Uvalde Schools Police Chief Pete Arredondo resigns from City Council

UVALDE, Texas –

The police chief of the Uvalde school district resigned from the City Council just weeks after being sworn in following allegations that he was wrong in his response to the mass shooting at Robb Elementary School that left 19 students and two teachers dead.

Chief Pete Arredondo told the Uvalde Leader-News on Friday that he decided to resign for the good of the city administration. He was elected to the District 3 council seat on May 7 and was sworn in, in a closed-door ceremony, on May 31, just a week after the massacre.

“After much consideration, I regret to inform those who voted for me that I have decided to resign as a member of the District 3 City Council. The Mayor, City Council and City Staff must continue to move forward without distraction. I feel this is the best decision for Uvalde,” said Arredondo.

Arredondo, who has been on administrative leave from the school district since June 22, has repeatedly declined requests for comment from The Associated Press. His attorney, George Hyde, did not immediately respond to emailed requests for comment Saturday.

Col. Steven McCraw, director of the Texas Department of Public Safety, told a state Senate hearing last month that Arredondo, the on-scene commander, made “terrible decisions” as the massacre unfolded on May 24, and that the police response was an “abject failure”.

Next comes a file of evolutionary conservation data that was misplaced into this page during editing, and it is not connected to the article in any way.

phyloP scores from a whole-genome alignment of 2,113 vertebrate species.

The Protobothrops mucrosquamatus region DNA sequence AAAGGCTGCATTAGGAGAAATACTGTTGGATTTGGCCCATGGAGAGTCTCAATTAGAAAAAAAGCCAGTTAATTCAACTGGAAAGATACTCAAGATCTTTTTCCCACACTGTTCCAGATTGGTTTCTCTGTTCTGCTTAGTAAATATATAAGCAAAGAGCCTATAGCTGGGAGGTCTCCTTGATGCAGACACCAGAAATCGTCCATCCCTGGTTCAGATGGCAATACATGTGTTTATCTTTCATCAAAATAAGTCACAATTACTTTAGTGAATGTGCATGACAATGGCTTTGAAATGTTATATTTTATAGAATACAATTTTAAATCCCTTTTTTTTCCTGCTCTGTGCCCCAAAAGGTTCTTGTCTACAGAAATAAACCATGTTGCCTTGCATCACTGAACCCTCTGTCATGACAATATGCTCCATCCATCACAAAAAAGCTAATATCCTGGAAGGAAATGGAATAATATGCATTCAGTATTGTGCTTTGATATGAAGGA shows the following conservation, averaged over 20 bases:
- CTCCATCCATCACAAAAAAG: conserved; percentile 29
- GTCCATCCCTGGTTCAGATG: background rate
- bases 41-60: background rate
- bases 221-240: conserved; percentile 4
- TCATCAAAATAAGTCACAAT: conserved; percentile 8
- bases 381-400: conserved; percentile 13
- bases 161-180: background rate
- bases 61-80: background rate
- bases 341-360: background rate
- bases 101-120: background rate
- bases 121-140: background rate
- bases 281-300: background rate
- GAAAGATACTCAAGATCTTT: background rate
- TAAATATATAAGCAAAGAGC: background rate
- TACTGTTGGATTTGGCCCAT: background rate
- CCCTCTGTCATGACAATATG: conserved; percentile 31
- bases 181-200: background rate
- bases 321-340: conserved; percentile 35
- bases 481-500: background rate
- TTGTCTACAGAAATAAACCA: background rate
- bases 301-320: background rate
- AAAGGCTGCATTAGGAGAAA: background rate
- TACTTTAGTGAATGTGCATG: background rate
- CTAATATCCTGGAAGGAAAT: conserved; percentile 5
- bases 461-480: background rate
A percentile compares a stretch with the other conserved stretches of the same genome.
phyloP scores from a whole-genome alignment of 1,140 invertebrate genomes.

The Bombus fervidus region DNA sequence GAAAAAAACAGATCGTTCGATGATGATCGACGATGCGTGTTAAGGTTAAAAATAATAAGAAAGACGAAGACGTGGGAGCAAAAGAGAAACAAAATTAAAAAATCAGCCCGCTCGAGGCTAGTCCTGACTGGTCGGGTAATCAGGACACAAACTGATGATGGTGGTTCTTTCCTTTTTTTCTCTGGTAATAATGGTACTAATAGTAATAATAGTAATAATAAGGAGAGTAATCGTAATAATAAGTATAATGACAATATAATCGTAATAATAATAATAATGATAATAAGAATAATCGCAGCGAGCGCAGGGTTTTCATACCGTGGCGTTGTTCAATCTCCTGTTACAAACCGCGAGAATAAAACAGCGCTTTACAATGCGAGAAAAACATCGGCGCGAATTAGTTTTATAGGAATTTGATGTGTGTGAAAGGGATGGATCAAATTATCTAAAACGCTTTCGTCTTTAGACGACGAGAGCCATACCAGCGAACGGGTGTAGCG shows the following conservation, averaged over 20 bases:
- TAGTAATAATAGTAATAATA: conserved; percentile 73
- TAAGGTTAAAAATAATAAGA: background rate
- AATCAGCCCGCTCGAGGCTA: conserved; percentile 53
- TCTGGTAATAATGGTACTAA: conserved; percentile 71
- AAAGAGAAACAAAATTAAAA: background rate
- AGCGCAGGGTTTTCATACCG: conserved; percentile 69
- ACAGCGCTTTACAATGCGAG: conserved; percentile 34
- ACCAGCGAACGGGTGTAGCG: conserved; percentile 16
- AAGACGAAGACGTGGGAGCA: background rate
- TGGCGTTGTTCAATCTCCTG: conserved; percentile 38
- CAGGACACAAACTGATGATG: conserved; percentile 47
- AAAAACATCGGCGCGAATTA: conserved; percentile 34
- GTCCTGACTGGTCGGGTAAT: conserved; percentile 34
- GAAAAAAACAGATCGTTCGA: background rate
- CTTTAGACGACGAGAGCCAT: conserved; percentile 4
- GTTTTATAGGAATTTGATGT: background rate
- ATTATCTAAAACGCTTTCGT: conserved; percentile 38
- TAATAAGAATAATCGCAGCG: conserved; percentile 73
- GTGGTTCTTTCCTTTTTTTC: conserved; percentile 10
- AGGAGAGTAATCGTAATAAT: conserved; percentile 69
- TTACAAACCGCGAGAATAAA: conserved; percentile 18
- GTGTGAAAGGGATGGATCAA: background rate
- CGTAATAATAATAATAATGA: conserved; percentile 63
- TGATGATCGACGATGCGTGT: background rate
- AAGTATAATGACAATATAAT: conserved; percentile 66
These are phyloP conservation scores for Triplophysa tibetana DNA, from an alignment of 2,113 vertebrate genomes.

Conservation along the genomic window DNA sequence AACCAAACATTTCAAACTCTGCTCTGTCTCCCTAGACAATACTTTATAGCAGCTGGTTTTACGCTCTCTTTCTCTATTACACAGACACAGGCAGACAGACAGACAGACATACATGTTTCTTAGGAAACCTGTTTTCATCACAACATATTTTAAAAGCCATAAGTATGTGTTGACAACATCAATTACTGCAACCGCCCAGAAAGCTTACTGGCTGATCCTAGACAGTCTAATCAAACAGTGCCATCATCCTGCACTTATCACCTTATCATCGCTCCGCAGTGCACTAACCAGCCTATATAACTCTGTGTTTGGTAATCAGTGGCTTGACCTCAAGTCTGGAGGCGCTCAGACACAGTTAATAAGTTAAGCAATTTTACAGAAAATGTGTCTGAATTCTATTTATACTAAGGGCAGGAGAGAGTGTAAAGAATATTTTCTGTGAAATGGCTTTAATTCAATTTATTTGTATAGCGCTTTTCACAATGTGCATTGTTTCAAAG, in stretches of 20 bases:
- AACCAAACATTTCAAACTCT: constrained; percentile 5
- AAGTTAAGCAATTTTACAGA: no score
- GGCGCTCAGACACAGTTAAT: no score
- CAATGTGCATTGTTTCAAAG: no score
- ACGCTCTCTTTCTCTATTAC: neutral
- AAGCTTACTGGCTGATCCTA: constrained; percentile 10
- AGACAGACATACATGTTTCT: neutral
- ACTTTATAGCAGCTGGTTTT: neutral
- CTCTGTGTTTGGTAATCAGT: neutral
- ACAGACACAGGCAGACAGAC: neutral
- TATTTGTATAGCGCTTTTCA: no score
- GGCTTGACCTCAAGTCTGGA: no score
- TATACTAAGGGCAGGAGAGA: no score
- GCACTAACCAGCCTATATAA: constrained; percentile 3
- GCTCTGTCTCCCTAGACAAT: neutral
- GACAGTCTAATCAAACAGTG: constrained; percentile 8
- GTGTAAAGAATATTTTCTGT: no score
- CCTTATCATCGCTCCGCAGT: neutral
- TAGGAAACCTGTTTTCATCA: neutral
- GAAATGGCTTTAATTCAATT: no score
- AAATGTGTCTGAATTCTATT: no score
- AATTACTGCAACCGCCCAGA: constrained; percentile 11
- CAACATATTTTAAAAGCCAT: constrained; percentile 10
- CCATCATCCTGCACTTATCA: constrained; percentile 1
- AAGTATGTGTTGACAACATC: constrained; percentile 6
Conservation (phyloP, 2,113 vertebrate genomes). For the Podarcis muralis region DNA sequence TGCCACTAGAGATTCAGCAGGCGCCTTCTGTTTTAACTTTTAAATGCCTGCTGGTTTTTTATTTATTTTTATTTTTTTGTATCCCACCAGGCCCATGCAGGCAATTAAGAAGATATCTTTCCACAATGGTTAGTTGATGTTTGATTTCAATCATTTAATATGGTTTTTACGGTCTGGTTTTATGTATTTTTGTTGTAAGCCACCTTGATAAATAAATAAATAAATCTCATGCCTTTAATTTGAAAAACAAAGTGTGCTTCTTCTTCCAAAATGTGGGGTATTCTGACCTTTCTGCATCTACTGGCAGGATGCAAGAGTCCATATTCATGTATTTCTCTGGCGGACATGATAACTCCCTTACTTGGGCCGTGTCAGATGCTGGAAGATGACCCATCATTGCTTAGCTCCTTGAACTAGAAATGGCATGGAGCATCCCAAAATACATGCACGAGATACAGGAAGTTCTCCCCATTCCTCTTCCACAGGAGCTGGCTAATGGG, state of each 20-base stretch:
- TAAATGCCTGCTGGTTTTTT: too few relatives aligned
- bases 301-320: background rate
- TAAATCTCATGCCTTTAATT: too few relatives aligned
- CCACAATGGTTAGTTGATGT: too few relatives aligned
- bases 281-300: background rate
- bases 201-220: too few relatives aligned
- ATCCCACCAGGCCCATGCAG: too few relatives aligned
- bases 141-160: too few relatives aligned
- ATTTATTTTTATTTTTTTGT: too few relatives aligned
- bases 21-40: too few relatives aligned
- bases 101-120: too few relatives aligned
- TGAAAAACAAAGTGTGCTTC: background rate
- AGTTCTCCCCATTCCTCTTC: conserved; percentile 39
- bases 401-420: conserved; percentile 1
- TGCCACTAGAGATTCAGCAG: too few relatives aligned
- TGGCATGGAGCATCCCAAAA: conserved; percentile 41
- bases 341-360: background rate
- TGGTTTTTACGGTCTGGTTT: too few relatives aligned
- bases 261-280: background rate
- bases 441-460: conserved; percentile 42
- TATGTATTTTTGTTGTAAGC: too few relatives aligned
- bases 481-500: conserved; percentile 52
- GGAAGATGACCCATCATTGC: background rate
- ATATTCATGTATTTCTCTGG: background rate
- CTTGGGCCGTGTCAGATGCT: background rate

Three minutes after 18-year-old Salvador Ramos entered the school, there were enough armed law enforcement officers on the scene to apprehend the attacker, McCraw testified. However, police officers armed with rifles waited in a hallway at the school for more than an hour as the gunman carried out the massacre. The classroom door was not lockable from the inside, but there is no indication that officers tried to open the door while the shooter was inside, McCraw said.

McCraw has said parents begged police outside the school to move out and students inside the classroom repeatedly pleaded with 911 operators for help as more than a dozen officers waited in a hallway. Officers from other agencies urged Arredondo to let them move out because the children were in danger.

“The only thing that stopped a hallway of dedicated officers from entering rooms 111 and 112 was the commander on scene who decided to put the lives of the officers before the lives of the children,” McCraw said.

Arredondo has tried to defend his actions, telling the Texas Tribune that he did not consider himself the commander in charge of the operations and that he assumed someone else had taken control of the police response. He said he didn’t have the police and campus radios, but he used his cell phone to ask for tactical gear, a sniper and the keys to the classroom.

It is still unclear why the police took so long to enter the classroom, how they communicated with each other during the attack, and what their body cameras show.

Officials have declined to reveal any further details, citing the investigation.

Arredondo, 50, grew up in Uvalde and spent much of his nearly 30-year career in law enforcement in the city.

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